return true;

            return false;
        }

        public override bool TryInvokeMember(InvokeMemberBinder binder, object[] args, out object result)
        {
            try
            {
                result = CallMemberFunction(binder.Name, args);
                return true;
            }
            catch
            {
                result = null;
                return false;
            }
        }

        public override bool TrySetMember(SetMemberBinder binder, object value)
        {
            this.AddProperty(binder.Name, value, PropertyAttributes.FullAccess, true);
            return true;
        }

    }

This is the source of the test application. It's very straightforward:

        static void Main(string[] args)
        {
            ScriptEngine engine = new ScriptEngine();

            engine.SetGlobalFunction("write", (Action<string>) ((s) => { Console.WriteLine(s); }));
            
            engine.Execute(@"
var a = {
    A: 'A',
    B: 20,
    C: function() { return 'Hello'; }
};
");
            dynamic obj = engine.Evaluate<ObjectInstance>("a");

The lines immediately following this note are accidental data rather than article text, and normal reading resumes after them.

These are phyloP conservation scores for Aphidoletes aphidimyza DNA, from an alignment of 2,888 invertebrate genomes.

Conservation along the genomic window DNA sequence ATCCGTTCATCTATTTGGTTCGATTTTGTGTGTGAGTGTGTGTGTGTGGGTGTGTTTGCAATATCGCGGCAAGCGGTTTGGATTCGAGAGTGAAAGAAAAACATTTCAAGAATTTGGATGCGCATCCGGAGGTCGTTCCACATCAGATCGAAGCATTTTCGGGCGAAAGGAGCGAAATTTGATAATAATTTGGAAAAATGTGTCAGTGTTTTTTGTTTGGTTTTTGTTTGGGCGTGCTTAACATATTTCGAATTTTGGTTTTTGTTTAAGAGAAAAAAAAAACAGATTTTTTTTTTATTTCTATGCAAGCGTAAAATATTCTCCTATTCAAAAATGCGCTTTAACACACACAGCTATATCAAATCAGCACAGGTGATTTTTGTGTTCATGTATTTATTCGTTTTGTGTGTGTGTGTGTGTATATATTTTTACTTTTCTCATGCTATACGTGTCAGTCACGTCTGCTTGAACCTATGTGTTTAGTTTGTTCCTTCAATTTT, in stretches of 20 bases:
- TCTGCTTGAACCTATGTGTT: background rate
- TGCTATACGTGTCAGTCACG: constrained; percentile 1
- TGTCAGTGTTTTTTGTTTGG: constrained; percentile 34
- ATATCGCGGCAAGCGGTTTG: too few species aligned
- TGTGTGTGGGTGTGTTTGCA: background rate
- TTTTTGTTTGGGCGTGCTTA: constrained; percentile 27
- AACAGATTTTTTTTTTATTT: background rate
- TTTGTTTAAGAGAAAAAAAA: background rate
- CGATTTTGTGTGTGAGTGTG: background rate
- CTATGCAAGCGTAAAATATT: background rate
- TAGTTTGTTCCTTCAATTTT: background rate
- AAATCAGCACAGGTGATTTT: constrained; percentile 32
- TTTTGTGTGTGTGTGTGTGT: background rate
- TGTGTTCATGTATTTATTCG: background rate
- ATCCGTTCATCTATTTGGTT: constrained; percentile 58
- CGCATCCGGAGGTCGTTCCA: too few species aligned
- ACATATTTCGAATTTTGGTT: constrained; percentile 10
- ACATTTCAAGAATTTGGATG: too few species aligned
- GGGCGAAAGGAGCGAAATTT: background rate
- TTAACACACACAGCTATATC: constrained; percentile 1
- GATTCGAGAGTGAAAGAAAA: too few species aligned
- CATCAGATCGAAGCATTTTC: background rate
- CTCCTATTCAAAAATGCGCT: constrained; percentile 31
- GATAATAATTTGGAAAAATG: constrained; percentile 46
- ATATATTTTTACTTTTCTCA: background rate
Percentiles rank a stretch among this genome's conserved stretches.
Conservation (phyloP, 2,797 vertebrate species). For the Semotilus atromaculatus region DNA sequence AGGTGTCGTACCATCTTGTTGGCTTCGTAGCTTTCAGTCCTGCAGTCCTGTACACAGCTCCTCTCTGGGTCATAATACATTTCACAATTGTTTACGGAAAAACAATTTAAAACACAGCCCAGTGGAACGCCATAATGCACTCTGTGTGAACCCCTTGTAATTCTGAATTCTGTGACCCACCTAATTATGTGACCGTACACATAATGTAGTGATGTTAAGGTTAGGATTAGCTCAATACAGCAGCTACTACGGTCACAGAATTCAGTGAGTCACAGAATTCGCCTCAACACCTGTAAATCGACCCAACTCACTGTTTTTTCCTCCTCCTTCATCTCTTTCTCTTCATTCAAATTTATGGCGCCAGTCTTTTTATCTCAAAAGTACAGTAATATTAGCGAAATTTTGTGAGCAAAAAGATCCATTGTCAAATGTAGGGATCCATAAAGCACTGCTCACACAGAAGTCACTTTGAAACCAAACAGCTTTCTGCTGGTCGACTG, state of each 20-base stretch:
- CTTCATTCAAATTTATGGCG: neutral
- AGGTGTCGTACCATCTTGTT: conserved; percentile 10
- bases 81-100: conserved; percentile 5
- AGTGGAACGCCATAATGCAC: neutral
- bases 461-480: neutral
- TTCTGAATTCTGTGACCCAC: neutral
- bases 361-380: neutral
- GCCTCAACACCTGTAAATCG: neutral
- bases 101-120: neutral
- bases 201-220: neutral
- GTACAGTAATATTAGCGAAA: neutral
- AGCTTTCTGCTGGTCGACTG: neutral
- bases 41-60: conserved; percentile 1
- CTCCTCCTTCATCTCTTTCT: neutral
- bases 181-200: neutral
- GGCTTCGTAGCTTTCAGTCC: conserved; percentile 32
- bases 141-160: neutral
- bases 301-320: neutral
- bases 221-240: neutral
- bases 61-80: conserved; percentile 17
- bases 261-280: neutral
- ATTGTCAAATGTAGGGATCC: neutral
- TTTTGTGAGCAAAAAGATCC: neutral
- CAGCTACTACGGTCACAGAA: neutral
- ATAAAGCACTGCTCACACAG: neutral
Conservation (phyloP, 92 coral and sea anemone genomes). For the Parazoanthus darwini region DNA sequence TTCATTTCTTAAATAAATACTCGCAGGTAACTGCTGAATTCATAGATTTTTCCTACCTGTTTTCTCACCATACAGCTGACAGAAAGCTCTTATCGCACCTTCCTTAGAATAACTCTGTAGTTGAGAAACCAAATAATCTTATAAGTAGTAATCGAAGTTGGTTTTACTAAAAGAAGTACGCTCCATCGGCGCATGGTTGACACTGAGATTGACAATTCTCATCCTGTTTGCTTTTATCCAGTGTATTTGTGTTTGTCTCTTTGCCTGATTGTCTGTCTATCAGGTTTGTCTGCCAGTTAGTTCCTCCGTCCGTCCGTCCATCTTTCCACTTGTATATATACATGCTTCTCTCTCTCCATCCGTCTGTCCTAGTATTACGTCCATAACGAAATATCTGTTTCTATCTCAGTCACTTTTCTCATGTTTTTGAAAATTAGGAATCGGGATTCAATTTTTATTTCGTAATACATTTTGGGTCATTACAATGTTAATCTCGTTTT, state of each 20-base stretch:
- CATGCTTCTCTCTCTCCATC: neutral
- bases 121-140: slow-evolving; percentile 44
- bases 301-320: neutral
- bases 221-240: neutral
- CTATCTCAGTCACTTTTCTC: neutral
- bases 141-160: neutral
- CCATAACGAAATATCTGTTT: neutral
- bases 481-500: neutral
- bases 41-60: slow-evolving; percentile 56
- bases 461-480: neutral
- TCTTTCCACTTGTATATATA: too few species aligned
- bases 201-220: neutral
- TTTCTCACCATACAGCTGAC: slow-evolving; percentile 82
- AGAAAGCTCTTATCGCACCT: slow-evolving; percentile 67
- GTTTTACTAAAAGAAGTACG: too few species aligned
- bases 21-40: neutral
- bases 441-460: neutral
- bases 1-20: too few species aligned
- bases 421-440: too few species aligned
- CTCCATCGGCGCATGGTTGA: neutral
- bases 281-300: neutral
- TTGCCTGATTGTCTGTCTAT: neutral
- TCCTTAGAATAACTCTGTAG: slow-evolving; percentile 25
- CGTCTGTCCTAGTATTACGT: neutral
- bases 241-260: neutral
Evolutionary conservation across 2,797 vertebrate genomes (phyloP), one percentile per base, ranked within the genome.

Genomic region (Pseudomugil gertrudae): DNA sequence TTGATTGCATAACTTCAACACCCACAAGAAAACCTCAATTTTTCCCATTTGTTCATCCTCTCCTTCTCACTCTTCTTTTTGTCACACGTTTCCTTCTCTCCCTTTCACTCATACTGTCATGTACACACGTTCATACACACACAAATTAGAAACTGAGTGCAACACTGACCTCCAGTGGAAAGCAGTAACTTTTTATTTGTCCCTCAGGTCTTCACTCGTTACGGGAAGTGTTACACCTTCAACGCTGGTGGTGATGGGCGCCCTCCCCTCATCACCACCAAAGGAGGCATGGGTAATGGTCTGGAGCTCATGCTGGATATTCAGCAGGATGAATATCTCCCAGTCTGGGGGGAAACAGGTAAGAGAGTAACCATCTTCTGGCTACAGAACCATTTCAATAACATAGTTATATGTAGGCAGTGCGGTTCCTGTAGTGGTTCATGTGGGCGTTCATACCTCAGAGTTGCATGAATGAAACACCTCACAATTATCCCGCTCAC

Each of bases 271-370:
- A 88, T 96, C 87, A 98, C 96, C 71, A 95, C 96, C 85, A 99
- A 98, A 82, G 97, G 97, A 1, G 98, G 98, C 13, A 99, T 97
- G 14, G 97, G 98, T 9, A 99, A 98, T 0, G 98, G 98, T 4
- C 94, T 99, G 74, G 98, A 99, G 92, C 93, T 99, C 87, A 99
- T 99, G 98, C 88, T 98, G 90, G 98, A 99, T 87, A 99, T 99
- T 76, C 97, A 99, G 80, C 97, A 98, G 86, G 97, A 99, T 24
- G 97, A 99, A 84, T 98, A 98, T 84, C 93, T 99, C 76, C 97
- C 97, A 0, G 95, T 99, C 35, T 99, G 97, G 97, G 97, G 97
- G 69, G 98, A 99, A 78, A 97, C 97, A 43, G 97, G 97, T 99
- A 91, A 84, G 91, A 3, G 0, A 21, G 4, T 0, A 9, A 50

Console.WriteLine(obj.A);
            Console.WriteLine(obj.B);
            Console.WriteLine(obj.C());
            obj.D = "What's that?";

            Console.WriteLine("C#: " + obj.D);

            engine.Execute(@"
write('JavaScript: ' + a.D);
");

            Console.ReadLine();
            
        }

We create a global function 'write' which writes a string to the console. Then we create a global object a with properties A, B, and C. We then use C# to retrieve the value of this object as a dynamic. This is what provides us access to the DynamicObject's overrides intrinsic within C#'s support of the DLR. We then access each property (which each return a dynamic) and, happily because of Jurassic's automatic conversion of primitives to their respective .NET types, when these values are returned as dynamic, they can be automatically converted to their appropriate types for their Console.WriteLine parameter. You can see that we invoke TryGetMember on A and B, TryInvokeMember on C, and TrySetMember and then TryGetMember on D.

OK, it's late, so I'm not going to stick this out anymore right now. I'm not even sure if the previous paragraph was particularly coherent. :-)

There's a lot to update: it doesn't support case-insensitive languages (like Visual Basic), it's not particularly good at error checking, and I haven't dealt with any other components yet. The good news is that it seems like we should be good to go for the rest of the components.

Next time, we'll look at other classes, like ArrayInstance, FunctionInstance, and more.

6Feb/120

In a disconnected world, robust code is crucial

Posted by Rob Paveza